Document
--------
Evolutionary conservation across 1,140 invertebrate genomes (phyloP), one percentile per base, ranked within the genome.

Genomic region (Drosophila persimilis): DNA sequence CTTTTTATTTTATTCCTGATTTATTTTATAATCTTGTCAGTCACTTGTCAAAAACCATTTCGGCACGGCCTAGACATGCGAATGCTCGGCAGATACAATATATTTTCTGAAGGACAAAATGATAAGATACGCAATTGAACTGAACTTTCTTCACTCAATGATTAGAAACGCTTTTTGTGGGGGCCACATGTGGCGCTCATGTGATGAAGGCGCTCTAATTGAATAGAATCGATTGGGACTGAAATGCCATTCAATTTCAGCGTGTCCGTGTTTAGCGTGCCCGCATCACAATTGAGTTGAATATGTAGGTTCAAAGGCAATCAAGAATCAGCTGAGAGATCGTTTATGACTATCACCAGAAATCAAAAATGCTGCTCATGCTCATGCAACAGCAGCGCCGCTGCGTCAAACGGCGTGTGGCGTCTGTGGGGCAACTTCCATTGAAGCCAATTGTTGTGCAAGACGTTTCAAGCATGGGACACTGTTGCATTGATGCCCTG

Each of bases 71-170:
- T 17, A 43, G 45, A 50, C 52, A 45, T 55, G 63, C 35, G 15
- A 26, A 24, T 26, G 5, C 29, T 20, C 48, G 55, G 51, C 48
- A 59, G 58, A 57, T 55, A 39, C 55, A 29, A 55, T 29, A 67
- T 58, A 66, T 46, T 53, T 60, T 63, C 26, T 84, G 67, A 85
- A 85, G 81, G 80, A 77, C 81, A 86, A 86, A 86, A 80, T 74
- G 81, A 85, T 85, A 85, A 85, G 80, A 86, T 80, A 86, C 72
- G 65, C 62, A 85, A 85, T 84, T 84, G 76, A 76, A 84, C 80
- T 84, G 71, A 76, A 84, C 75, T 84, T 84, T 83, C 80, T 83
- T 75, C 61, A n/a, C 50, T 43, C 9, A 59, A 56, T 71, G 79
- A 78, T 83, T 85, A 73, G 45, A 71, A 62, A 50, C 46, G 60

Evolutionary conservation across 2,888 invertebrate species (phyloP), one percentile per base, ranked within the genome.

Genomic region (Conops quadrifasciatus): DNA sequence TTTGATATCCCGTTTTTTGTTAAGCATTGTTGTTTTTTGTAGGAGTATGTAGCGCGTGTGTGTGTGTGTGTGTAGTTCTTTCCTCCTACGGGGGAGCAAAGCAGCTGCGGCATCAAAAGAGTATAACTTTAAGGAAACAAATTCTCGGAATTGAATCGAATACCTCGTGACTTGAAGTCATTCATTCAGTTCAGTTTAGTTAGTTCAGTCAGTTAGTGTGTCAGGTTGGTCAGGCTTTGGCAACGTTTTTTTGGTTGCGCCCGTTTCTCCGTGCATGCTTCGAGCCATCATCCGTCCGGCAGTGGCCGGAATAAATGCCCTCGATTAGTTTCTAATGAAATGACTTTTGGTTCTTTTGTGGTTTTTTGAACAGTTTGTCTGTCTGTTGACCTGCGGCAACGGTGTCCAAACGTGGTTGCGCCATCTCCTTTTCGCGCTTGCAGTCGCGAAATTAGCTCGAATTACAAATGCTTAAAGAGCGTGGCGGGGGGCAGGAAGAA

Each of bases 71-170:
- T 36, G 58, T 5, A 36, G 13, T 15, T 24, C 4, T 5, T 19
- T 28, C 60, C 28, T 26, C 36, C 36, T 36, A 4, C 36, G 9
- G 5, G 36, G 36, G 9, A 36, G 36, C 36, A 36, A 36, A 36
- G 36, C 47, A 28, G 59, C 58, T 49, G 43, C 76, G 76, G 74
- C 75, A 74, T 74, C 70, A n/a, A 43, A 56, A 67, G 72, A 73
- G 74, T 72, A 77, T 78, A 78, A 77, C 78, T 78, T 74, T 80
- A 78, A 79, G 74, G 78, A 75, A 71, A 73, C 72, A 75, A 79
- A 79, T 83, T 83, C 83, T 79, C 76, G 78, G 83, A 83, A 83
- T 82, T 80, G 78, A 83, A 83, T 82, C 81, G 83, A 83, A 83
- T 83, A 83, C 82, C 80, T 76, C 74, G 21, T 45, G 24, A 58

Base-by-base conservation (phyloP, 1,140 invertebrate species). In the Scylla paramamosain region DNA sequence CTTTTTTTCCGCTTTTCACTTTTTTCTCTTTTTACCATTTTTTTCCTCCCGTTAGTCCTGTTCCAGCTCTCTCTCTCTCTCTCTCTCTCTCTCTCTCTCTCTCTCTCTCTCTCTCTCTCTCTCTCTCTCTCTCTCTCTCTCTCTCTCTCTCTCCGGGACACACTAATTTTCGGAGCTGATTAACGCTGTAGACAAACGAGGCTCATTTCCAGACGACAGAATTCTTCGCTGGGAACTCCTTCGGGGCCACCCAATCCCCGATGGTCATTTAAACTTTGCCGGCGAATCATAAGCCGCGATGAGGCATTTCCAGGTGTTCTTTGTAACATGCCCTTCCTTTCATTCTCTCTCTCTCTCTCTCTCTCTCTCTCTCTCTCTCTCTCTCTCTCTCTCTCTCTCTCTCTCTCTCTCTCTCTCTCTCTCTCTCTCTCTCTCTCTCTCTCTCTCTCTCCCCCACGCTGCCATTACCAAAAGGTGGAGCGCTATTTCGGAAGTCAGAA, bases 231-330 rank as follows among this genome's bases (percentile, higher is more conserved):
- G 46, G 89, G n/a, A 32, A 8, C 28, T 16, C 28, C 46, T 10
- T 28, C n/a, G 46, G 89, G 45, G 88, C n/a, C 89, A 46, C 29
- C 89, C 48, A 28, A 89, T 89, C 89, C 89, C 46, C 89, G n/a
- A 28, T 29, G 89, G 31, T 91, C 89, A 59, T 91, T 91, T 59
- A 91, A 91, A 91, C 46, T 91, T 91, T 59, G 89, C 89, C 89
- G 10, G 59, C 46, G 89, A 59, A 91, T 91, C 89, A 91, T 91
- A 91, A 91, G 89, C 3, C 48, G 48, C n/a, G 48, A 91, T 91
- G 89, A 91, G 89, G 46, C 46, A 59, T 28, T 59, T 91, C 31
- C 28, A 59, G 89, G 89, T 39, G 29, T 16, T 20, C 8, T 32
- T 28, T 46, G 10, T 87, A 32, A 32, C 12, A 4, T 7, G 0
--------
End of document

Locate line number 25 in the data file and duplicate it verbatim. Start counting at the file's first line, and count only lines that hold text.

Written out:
- T 82, T 80, G 78, A 83, A 83, T 82, C 81, G 83, A 83, A 83